I absolutley detest saying "no" to people.
Especially if they are potential clients. But, I've found myself in just that position a few too many times over the past month.
So here it is:
RyKie Images & Events will now offer videography services. Yes, you read that right - I'm adding video. Since the May long weekend is traditionally the kick-off to summer activities, I'm going to begin taking videography work beginning on that weekend (mostly because I've already booked an important event over May Long!).
I'll be releasing a new Welcome Guide soon that includes details about our video work, and there will be a special incentive on the RyKie Images & Events Facebook page while I launch this new feature.
So why delve into the world of moving pictures? I simply noticed a need that wasn't being easily met. I want my clients to have the best experience, and feel that their important event has been captured fully. When your business is people, you need to give them what they want. Essentially, you asked for it, so I'm offering it!
It's going to be an exciting adventure!
Over Easter, my parents gifted me this incredible No. 2 Folding Autographic Brownie camera. These were made by Eastman Kodak between 1915 and 1926, and this would have been used by my great-grandfather to capture images of life in rural Saskatchewan. I noticed that the last patent date on the body read 1921, making this girl nearly a century old!
Through all that time, it's in quite decent shape. The bellows didn't show any signs of light leaks, the glass was still good, and the blades were fairly free of rust. The shutter still moved freely, and it was easy to set the aperture.
An all-metal case meant these cameras for ready for rugged terrain, but once you open it up, you get a sense for how delicate the camera really is. A silver pull tab leads the lens and bellows along a set of rails, unfolding the bellows as it travels. Controls are basic, but these early point-and-shoots demanded some knowledge on behalf of the user. You needed to know what shutter speed and aperture would be needed to capture your subject, and the shutter release came in handy for those long exposure images. Distance from your subject was also crucial as this was how the camera zoomed!
If you look below the lens in this image, you'll see the aperture settings: U.S. 4, 8, 16, 32 and 64. You can move the pointer higher and lower than those marks. Instead of f-stops as we're accustomed to seeing, aperture was measured in Uniform System. So the U.S. 4 to 64 range roughly translates to f/7.7 to f/32.
Shutter speeds were set using the dial above the lens (made by Bausch & Lomb Optical Co. - sound familiar, contact lens wearers?), and gave options of 1/25, 1/50 and 1/100 of a second. You could also set a Bulb mode or T-mode; the latter allowing the shutter to stay open until the release was pressed again.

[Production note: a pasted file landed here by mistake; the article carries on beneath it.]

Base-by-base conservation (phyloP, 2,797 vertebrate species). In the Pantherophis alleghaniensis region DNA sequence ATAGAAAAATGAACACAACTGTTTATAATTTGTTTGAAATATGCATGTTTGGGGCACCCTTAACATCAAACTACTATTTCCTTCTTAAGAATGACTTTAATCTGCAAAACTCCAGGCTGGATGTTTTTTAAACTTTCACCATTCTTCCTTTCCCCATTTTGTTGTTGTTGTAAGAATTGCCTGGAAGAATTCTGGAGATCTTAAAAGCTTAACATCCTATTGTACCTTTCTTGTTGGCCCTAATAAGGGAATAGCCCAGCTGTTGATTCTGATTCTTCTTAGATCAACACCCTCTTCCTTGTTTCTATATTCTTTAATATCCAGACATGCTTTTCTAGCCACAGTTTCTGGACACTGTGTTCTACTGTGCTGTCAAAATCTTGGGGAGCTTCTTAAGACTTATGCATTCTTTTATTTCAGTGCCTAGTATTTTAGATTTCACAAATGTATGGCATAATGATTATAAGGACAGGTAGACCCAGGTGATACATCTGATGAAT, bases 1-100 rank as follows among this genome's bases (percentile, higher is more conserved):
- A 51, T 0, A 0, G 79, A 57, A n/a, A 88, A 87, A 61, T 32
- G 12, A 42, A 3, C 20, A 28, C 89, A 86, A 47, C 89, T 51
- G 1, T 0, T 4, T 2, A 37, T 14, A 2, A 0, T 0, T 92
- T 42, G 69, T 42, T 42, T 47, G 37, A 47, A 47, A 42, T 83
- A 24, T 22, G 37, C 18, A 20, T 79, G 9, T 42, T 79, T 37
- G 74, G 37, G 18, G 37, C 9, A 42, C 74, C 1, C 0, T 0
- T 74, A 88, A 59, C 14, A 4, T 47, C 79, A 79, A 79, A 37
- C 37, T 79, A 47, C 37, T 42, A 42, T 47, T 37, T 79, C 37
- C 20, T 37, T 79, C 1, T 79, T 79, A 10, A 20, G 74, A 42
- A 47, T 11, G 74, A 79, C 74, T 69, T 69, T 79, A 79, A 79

So where does the 'autographic' part fit in? There's a flap on the back of this camera with a holster for a small stylus. After taking an image, you could lift the flap, write some information on the image you just shot, expose that portion for a few seconds, then close the latch. I could still see remnants of scribbles and dates on the backing plate after lifting the flap.
Composing a shot meant looking down the viewfinder (which on this model is very cloudy!), setting your aperture, shutter and - oh yeah - your zoom! You had three options here, eight feet, 25 feet and 100 feet (as you can see by the little gold bit above the light stand in this image). The latch at the front also served as a stand if the camera was placed on a flat surface.
You can also mount this camera on a tripod or light stand (as used here) using one of two mounts for portrait or landscape mode. To shoot londscape, you have to also turn the viewfinder 90 degrees. There are two shutter options, either the release (which has seen better days!) or by pressing a lever beside the lens.
In the early 1920s, the No. 2 Autographic was advertized for sale at a whopping $10 (roughly equivalent to $120 in today's currency). Now, you can buy one off eBay for anywhere between $20 and $45.
What? Why so cheap?! I was shocked, too. You'd think these beauties would be worth thousands of dollars by now! However, I feel this particular model is beyond that. It's priceless, given the family connection. I come from a long line of photographers, and it was a sheer joy to inherit such a remarkable specimen. The No. 2 Autographic Brownie was a trendsetting innovation in it's day. Who knows - maybe I'll run some film through the old girl and see what emerges!
It's your home when you're not at home.
That's the mantra Ali Kachour would like people to think of when they dine at SAS Brochette Grill (located at 101 1st Ave.). He first visited Brooks in 2016, and was impressed by how peaceful and friendly the Centennial City appeared.
"To have a business, you have to live in peace," said Kachour. "I wanted to come to Brooks. When I first drove on Second Street, it already had lots of memories."
He noted that the first impression reminded him of his hometown in Lebanon – the businesses along the street, even the placement of the city's cemetery was similar to his town. This remembrance and Kachour's intuition about the city drew him in, and 20 days after the initial visit, he was unlocking the door at his new restaurant.
When you enter SAS Brochette Grill, you'll likely be greeted by Kachour, who has an infectious smile and a firm handshake. He wants to make sure each and every person in the dining party feels welcome. Right away, the friendly atmosphere takes hold.